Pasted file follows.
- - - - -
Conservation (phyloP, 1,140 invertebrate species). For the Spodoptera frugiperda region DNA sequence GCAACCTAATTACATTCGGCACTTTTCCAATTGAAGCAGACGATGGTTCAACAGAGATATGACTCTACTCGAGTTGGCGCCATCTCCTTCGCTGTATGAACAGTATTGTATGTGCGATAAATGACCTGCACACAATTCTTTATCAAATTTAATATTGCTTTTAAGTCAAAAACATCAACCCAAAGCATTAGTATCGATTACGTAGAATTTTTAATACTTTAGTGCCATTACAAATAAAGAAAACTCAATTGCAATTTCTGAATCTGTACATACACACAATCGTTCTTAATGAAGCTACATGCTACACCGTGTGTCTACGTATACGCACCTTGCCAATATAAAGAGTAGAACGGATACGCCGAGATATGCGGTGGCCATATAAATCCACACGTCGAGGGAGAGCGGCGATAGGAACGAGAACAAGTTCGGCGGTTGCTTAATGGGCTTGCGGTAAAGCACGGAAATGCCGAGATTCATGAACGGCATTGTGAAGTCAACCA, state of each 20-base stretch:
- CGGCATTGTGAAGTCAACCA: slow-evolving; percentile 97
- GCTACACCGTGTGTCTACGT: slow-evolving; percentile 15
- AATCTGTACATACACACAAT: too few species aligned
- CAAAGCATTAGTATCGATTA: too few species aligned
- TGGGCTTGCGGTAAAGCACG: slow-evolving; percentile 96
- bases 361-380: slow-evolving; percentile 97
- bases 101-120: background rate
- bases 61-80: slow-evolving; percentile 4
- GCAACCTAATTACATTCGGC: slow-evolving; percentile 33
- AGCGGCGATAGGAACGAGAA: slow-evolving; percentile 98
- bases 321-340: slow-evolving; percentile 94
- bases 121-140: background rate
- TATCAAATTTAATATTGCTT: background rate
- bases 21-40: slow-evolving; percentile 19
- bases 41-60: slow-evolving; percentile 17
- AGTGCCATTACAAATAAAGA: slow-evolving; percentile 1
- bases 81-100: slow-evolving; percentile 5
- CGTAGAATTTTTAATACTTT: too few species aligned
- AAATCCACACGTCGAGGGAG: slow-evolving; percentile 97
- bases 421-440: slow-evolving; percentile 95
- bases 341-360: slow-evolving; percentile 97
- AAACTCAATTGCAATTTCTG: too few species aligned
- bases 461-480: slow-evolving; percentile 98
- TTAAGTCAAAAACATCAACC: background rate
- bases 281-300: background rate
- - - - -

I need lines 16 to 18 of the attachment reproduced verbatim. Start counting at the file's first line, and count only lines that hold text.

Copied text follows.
- bases 41-60: slow-evolving; percentile 17
- AGTGCCATTACAAATAAAGA: slow-evolving; percentile 1
- bases 81-100: slow-evolving; percentile 5